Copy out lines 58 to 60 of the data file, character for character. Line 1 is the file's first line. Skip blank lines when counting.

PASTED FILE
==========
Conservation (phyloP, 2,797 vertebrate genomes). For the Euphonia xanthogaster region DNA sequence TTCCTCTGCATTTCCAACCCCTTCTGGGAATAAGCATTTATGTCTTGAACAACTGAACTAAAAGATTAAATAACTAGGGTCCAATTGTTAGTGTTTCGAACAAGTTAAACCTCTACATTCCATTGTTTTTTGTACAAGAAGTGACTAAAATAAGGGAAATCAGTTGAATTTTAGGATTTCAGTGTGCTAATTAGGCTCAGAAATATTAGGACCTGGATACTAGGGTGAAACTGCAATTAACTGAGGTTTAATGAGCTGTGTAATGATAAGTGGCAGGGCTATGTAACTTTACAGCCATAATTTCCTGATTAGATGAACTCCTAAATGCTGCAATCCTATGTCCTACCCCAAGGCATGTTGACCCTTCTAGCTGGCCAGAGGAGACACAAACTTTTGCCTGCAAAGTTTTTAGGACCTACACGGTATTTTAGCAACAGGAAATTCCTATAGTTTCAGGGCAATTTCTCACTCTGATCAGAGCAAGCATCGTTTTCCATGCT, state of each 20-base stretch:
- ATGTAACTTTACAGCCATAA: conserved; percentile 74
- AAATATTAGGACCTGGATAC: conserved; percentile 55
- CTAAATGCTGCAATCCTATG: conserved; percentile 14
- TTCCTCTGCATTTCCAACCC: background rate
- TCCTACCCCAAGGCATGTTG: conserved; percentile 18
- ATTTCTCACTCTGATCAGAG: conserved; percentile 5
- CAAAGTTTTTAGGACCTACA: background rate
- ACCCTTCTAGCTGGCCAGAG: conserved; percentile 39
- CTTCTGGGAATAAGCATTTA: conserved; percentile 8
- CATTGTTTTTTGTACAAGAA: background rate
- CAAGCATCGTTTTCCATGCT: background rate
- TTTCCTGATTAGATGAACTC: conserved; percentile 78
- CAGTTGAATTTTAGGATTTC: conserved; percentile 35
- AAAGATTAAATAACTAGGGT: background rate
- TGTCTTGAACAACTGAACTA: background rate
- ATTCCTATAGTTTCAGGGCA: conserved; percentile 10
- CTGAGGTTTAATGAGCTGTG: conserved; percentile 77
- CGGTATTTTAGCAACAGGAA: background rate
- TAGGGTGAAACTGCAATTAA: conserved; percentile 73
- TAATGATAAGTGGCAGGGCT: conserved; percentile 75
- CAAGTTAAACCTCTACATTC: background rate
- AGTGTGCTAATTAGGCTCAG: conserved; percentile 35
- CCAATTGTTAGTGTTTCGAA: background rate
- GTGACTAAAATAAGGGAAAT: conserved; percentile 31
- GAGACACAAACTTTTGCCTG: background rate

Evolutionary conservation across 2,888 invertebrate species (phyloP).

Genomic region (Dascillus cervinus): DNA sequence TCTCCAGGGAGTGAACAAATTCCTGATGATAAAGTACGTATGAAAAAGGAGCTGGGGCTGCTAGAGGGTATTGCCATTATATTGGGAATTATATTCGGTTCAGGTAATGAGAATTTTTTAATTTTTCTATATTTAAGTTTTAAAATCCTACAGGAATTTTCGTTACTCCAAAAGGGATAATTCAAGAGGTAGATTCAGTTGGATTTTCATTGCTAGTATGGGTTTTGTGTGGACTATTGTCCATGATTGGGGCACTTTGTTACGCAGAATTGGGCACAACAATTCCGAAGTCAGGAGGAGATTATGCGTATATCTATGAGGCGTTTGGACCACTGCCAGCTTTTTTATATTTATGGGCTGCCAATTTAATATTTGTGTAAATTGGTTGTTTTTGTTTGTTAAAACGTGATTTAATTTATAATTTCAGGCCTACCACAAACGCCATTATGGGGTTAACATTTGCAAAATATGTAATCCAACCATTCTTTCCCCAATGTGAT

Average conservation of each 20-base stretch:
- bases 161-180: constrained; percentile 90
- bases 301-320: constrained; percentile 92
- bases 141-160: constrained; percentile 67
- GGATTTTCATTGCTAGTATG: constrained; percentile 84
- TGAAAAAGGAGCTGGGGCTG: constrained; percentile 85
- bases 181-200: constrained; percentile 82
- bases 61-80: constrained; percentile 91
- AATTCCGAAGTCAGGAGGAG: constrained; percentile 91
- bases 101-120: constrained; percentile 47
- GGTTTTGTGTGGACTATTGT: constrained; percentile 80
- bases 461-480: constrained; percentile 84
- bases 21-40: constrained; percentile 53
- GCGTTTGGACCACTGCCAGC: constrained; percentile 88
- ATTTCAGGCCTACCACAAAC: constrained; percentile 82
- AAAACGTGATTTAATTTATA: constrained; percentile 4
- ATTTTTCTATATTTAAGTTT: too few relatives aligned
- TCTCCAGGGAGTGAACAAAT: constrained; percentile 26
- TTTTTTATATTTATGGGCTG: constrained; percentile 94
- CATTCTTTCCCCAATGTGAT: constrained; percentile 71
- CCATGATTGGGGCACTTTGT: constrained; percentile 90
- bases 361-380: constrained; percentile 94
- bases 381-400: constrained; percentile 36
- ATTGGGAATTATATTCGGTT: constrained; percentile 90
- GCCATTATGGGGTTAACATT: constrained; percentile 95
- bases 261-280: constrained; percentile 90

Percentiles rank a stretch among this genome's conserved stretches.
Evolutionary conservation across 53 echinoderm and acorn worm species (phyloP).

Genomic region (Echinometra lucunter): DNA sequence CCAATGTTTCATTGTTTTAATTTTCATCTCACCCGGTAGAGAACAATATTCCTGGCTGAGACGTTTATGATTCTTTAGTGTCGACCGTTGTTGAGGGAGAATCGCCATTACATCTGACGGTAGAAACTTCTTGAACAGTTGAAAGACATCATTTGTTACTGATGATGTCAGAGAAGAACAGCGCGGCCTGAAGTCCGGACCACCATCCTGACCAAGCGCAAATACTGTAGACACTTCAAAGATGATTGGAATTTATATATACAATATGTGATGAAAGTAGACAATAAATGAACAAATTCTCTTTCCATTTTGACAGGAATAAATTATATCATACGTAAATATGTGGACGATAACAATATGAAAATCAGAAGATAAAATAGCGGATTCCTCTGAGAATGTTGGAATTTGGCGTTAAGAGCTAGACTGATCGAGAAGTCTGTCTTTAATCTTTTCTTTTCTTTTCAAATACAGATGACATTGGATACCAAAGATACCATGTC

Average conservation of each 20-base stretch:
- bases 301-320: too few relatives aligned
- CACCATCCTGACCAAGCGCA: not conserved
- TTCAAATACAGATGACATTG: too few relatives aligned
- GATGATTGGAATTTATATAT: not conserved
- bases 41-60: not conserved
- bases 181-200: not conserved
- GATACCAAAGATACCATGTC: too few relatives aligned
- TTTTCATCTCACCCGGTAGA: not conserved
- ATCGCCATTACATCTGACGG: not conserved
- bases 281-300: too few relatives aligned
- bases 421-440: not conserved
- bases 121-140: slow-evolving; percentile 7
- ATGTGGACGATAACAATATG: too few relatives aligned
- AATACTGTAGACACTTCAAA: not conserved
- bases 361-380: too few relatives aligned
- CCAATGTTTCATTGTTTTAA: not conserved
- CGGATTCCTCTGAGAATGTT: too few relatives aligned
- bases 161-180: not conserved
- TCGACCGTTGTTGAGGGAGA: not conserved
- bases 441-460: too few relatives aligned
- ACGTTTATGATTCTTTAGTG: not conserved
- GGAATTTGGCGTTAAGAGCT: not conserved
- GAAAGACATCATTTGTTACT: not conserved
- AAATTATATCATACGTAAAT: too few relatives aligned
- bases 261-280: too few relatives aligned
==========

Average conservation of each 20-base stretch:
- bases 301-320: too few relatives aligned
- CACCATCCTGACCAAGCGCA: not conserved